My fork in the road came when God showed me that when I gave in to depression I was shutting the door in His face. I was choosing weakness even though He offered me everything I needed to remain strong. When I caved in to hopelessness I was denying His power and place in my life. Worst of all, when I allowed depression to swallow me whole, I was tearing down the life He gave me with my own two hands. In depression I was as much perpetrator as victim. God showed me that so long as I stood staring into that darkness He could not use me, teach me or lead me to someplace better.
So I repented. I “turned from my sin” which seems a lot more like the edge of a cliff than a colorful balloon sent floating heavenward. I turned away from the edge and toward the life God called me to live.
That was many years ago.
Today, the distance between the cliff edge and me is not much greater than it was all those years ago. No matter how determined I’ve remained to never skirt the edge again; no matter how much I hate it, the cliff remains dangerously close behind me. With one simple decision I could be right on the edge staring into the abyss of depression once again.
It’s like that with most of the things that undermine our progress as disciples. Temptation, addiction, lust, gluttony, greed, pride… jagged, perilous cliff edges that follow you through life despite your desire and effort to walk away. It’s easy to forget they’re there so long as you keep your eyes fixed on God. But turn away from Him and you’ll find the ones that threaten you the most just a few steps away.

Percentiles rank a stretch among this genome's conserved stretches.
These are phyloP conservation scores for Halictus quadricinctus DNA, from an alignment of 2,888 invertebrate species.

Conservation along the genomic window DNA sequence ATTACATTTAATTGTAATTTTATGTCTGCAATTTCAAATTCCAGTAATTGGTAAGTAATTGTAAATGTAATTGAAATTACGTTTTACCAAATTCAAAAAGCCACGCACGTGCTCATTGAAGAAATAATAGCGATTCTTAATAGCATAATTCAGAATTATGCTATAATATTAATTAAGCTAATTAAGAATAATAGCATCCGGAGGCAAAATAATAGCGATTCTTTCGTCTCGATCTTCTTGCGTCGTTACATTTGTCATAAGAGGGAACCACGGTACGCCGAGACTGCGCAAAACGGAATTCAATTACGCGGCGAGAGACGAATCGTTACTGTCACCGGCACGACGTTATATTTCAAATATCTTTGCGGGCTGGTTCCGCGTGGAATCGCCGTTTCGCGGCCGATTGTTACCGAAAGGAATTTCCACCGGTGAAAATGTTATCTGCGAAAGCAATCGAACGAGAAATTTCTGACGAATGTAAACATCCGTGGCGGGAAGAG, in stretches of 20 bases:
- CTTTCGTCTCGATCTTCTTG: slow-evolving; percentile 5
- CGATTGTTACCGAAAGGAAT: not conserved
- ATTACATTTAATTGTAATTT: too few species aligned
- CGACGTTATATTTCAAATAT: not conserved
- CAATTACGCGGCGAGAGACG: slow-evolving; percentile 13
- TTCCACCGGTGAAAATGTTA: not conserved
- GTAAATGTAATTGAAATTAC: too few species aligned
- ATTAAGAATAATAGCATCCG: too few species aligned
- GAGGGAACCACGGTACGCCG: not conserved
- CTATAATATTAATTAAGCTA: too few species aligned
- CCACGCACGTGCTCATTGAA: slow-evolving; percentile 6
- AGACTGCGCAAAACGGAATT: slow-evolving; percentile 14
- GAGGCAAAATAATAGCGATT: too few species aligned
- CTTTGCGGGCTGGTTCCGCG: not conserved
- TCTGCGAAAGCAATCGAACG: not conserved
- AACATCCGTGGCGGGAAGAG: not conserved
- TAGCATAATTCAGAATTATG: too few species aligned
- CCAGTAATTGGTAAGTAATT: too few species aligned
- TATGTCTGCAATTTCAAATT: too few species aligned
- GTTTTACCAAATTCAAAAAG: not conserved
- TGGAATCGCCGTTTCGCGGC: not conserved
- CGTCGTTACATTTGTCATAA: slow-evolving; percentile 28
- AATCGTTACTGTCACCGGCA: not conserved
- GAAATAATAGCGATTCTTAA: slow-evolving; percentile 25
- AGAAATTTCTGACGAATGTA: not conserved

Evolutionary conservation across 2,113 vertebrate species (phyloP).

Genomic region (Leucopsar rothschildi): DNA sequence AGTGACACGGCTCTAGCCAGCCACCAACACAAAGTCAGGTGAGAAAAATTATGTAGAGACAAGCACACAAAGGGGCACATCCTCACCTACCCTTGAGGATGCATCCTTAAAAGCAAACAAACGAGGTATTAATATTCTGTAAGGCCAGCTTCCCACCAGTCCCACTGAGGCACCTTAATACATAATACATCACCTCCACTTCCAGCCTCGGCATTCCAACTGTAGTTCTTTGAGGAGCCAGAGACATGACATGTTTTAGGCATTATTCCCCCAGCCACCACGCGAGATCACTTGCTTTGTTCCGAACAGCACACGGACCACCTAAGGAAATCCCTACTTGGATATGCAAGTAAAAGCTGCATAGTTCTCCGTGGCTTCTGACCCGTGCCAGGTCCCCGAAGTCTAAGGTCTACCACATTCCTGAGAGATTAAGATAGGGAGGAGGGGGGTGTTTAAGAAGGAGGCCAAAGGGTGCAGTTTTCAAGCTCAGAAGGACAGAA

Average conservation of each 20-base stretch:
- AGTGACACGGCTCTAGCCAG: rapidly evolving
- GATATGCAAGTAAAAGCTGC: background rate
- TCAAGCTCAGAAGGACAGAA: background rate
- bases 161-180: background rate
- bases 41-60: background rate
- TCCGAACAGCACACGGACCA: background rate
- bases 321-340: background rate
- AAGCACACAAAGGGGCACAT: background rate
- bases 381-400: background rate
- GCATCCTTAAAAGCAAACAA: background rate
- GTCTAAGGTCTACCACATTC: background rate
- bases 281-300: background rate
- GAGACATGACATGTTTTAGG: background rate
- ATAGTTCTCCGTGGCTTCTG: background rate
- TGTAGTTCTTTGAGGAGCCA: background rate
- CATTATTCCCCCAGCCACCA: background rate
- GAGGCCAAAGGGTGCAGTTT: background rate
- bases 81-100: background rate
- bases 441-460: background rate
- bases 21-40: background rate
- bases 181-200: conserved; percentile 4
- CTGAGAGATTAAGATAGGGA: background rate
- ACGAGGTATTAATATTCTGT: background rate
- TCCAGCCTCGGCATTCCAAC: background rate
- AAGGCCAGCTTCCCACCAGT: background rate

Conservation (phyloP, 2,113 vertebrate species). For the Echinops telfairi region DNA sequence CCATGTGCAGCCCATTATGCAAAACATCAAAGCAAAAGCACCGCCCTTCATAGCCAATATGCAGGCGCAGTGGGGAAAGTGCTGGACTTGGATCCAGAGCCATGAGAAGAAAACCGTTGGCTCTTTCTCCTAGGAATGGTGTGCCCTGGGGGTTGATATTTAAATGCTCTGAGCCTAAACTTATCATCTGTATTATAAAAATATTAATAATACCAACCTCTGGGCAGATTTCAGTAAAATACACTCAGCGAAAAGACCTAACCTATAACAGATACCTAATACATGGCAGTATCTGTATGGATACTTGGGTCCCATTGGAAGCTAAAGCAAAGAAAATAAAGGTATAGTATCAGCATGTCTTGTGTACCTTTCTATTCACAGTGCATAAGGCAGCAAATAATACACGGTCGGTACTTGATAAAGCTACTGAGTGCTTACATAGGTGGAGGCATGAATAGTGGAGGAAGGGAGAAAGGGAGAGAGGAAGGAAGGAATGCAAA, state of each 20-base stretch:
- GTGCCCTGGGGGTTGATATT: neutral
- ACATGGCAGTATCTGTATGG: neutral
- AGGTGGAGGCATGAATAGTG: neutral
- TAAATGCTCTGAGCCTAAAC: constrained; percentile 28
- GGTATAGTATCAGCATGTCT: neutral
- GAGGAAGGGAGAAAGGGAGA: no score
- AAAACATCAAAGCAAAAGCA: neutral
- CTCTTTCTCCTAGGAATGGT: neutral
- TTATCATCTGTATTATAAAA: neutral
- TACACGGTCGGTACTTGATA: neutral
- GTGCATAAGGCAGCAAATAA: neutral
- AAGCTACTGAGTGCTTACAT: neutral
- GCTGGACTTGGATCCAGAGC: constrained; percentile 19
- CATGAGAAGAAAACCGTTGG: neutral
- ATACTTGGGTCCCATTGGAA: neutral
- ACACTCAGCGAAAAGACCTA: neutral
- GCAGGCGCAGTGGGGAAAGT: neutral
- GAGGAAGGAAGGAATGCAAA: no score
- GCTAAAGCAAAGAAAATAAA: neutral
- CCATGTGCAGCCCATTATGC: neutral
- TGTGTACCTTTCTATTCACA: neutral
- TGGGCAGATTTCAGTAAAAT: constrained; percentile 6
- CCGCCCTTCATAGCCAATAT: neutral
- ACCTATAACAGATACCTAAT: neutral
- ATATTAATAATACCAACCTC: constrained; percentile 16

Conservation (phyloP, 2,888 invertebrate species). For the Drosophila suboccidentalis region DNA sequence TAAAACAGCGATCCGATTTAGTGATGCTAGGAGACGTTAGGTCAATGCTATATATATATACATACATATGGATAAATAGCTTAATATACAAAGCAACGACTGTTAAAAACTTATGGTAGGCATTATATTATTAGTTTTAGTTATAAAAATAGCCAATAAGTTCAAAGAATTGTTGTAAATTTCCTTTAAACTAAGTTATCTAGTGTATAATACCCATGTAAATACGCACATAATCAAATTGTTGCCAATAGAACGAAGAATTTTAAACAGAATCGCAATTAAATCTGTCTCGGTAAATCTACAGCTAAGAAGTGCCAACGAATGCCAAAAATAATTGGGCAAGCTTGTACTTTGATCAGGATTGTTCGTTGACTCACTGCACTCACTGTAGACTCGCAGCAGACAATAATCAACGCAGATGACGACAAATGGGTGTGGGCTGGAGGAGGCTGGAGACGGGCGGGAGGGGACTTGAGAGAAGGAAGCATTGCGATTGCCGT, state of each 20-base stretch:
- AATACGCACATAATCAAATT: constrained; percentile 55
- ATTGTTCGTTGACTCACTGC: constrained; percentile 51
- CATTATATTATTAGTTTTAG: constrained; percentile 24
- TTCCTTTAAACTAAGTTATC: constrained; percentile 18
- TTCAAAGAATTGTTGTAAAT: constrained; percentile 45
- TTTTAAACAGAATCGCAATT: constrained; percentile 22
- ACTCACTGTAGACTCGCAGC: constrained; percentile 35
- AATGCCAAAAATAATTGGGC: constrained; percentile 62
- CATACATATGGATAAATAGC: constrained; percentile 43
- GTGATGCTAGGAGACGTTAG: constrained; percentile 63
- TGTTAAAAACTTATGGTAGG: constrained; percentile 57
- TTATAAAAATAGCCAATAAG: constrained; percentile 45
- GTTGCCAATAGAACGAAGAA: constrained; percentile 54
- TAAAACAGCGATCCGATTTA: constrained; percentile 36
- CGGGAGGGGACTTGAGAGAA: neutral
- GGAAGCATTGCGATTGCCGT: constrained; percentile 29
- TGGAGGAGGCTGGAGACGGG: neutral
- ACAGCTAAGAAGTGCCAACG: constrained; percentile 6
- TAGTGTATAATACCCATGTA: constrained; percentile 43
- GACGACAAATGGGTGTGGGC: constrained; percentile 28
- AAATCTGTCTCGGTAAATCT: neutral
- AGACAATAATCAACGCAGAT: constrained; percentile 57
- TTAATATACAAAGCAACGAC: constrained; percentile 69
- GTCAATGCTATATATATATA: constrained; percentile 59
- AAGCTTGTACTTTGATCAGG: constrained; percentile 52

The sad truth is our old sinful nature lives side by side with the new nature we were given at the moment of our salvation. We have the same old capacity to sin competing with our new capacity to resist sinning. As we grow spiritually our resistance grows also. But we will always need the guidance of the Holy Spirit to keep us going in the right direction. And we must never forget we have an enemy forever trying to lure us back to the edge of the cliff.
Even the most sincere resistance is not enough to defeat temptation or keep us safe from sin. We are inexplicably drawn to the cliff’s edge where one false move turns into our undoing. We have to keep our eyes on Jesus.
Like Lady Macbeth shouting “Out, damned spot! Out, I say!” the stain of our guilt will never be removed by human effort.
Transformation happens when we hold onto Christ each time we come to a fork in the road. Apart from Him we are made of the same stuff that led us to sin since the beginning. It’s loving Him and pursuing Him alone that keeps us safe no matter how close to the edge life leads us.
Isaiah 30:21 “Whether you turn to the right or to the left, your ears will hear a voice behind you, saying, ‘This is the way; walk in it.’”